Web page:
Fostering creativity on a daily basis


Bert Schreurs, Hannes Guenter, Hetty van Emmerik

Co-operation with Aesculap AG, Bankhaus Ellwanger & Geiger KG, MECC Maastricht, Gemeente Sittard-Heerlen

Further information

Introduction and Position in the current literature
Creativity, that is, the generation of novel and useful ideas (Amabile, 1996; George, 2008) is key to organizational innovation. It is the creative talent of employees that often decides about whether organizations manage to develop and implement new products, processes, and services. Research has shown that the work environment plays a dominant role in fostering creativity. A meta-analysis by Harrison, Neff, Schwall and Zhao (2006), for example, indicates that job characteristics  especially complexity, autonomy, and perceived creative requirements  are the strongest predictors of creativity at work. Most studies on job characteristics and creativity have employed between-person designs to explore the extent to which environmental characteristics and creativity co-vary across individuals. A basic tenet of between-person designs is that the variables under investigation are stable over time. There is accumulating evidence, however, that this assumption is wrong. Recent studies have shown that creativity does change in meaningful ways over time, even on a daily basis (Binnewies & Wornlein, 2011; Ohly & Fritz, 2010). Job characteristics, such as complexity, autonomy, and time pressure, also fluctuate on a daily basis (Ilies, Schwind, Wagner, Johnson, DeRue, & Ilgen, 2007). The problem with between-person studies is that they cannot explain why employees are more creative on some days than on others. Within-person studies, however, can.  In the present within-person study we thus investigate factors that make a creative day.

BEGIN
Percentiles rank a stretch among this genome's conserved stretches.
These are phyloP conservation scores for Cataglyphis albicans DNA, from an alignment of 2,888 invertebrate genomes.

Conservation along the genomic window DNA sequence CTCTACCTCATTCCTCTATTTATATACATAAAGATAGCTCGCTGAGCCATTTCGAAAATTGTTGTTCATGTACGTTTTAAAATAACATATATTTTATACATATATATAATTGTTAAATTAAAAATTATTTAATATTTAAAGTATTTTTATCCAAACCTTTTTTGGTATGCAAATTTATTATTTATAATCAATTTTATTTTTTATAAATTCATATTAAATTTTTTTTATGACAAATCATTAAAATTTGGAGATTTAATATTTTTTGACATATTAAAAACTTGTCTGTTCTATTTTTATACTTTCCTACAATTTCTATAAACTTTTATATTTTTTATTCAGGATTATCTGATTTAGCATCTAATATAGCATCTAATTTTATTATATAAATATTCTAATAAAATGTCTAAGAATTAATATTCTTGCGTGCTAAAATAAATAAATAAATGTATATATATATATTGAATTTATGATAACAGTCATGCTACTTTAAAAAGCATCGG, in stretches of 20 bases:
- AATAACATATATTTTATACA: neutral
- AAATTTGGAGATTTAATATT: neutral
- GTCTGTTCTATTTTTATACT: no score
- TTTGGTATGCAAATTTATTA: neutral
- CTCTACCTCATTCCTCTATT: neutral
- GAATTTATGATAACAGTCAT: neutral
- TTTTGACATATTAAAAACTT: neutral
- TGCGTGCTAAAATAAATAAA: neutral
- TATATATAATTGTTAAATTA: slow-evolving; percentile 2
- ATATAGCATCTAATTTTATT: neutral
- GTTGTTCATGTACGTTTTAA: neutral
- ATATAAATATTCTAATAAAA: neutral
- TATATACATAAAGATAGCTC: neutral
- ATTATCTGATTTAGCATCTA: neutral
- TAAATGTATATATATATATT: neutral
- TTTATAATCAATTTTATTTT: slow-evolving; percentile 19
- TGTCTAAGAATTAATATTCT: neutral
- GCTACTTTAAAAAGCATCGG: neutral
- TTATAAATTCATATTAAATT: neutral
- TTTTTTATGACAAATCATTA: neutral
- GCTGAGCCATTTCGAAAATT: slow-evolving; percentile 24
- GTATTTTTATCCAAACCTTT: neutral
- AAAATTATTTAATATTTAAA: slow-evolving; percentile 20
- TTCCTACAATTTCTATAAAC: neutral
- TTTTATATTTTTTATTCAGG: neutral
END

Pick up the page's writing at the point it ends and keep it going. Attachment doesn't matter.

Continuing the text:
Research questions & hypothesis
We build and test a cross-level interaction model to study the within-person relationships between daily job characteristics and daily creativity, and the moderating role of stable dispositional factors in this relationship. We assume that daily creativity depends on daily work conditions, and that the strength of this relationship differs across individuals.

Research methods
Data will be collected among workers employed in creative industries. In addition,  jobs where innovation is an essential part of good job performance will be included. The study requires participants to complete a diary questionnaire every day for five consecutive days and a survey questionnaire at the start. The data will be analyzed using random coefficient modeling.

Results & follow-up